WASHINGTON, April 22 (Reuters) - Lax U.S. oversight of drug ingredient makers in China and other countries is putting Americans at risk of exposure to more dangerous medicines like the tainted blood-thinner heparin, lawmakers said on Tuesday.
While more than 80 percent of active drug ingredients are produced abroad, the U.S. Food and Drug Administration inspects few foreign plants and does not have adequate plans to increase them, said members of a U.S. House of Representatives panel.
"I believe FDA is not up to the task, as it cannot or will not undertake the reforms needed to protect Americans from this threat from abroad," said House Energy and Commerce Committee Chairman John Dingell, a Michigan Democrat.
The scrutiny of the FDA's foreign drug oversight intensified after Baxter International Inc
recalled most of its heparin products in February because of a spike in reports of sometimes-fatal allergic reactions.
On Monday, FDA officials said new evidence linked a contaminant in heparin made in China to the reactions. Chinese officials said the chemical, an altered form of chondroitin sulfate, was not to blame.
Eighty-one deaths following allergic reactions have been reported to the FDA in patients treated with some brand of heparin since January 2007. The FDA did not inspect Baxter's Chinese supplier before approving its version.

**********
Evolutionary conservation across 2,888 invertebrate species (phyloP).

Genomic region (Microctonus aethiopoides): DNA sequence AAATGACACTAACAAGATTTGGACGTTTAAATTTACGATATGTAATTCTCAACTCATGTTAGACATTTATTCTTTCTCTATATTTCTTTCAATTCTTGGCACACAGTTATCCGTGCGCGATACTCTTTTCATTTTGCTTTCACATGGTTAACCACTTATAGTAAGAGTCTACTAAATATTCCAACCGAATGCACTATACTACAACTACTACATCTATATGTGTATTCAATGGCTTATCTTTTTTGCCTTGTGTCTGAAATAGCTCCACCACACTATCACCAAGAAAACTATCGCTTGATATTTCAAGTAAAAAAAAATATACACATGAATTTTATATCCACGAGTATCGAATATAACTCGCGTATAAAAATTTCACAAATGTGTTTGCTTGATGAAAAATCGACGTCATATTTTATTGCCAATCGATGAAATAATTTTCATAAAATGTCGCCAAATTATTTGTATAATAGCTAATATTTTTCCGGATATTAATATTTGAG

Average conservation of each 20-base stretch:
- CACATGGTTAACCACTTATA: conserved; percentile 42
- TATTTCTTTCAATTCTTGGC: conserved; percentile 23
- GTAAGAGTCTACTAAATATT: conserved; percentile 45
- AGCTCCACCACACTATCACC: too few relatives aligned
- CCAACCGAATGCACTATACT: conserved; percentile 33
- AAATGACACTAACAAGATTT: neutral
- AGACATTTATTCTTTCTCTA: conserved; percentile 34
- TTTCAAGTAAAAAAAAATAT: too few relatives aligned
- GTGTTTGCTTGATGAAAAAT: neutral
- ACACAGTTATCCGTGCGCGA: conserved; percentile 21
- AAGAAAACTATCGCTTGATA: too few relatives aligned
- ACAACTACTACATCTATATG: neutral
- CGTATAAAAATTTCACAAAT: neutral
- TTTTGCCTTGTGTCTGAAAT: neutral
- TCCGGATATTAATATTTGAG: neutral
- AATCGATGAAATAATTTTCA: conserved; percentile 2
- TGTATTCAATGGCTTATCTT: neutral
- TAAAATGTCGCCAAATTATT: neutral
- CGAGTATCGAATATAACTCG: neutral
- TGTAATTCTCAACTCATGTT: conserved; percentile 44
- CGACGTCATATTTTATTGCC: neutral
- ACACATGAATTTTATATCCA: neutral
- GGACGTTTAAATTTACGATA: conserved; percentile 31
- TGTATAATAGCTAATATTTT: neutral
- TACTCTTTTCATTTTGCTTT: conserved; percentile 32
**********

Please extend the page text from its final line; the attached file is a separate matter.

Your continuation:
At the hearing, lawmakers said they feared other patients could be harmed as the FDA inspects foreign drug plants at the rate of only once every 13 years.
Rep. Bart Stupak, chairman of the panel's oversight subcommittee, also pointed out that pet food from China was contaminated last year with the chemical melamine and killed scores of U.S. dogs and cats.
"If we don't make some rapid progress on fixing the foreign drug inspection program, the next melamine or heparin tragedy will soon be upon us," said Stupak, a Michigan Democrat.
FDA Commissioner Andrew von Eschenbach said increasing globalization of manufacturing and a growing market "has placed tremendous strains on our import safety system" and that he had "consistently endorsed the fact that this will require additional resources."
The Government Accountability Office, an investigative arm of Congress, estimated it would cost between $67 million and $71 million to inspect the 3,200-plus foreign drug plants registered with the FDA every two years. The FDA has proposed spending about $11 million on foreign inspections in fiscal 2008, the GAO said.
Dingell said the FDA had failed to ask Congress for sufficient funding to protect the public from unsafe drugs.
"You presided over this (heparin contamination) because you do not have the resources to do the job you need ... You are presiding over an intolerable situation," Dingell told Von Eschenbach.
Simply increasing inspections would be insufficient, Von Eschenbach said. The FDA is implementing a broad plan that included opening an office in China, upgrading computer systems and working with authorities in other countries, he said.
"In addition to addressing the need to increase our inspections, we also need to overhaul the entire system," von Eschenbach said.
Republicans on the committee agreed the FDA needed to improve its record of checking overseas plants.
"Foreign inspections are unfortunately the neglected stepchild of the FDA's drug inspection program and that simply cannot continue," said Rep. Joe Barton of Texas, the committee's leading Republican. (Reporting by Lisa Richwine; Editing by Tim Dobbyn)
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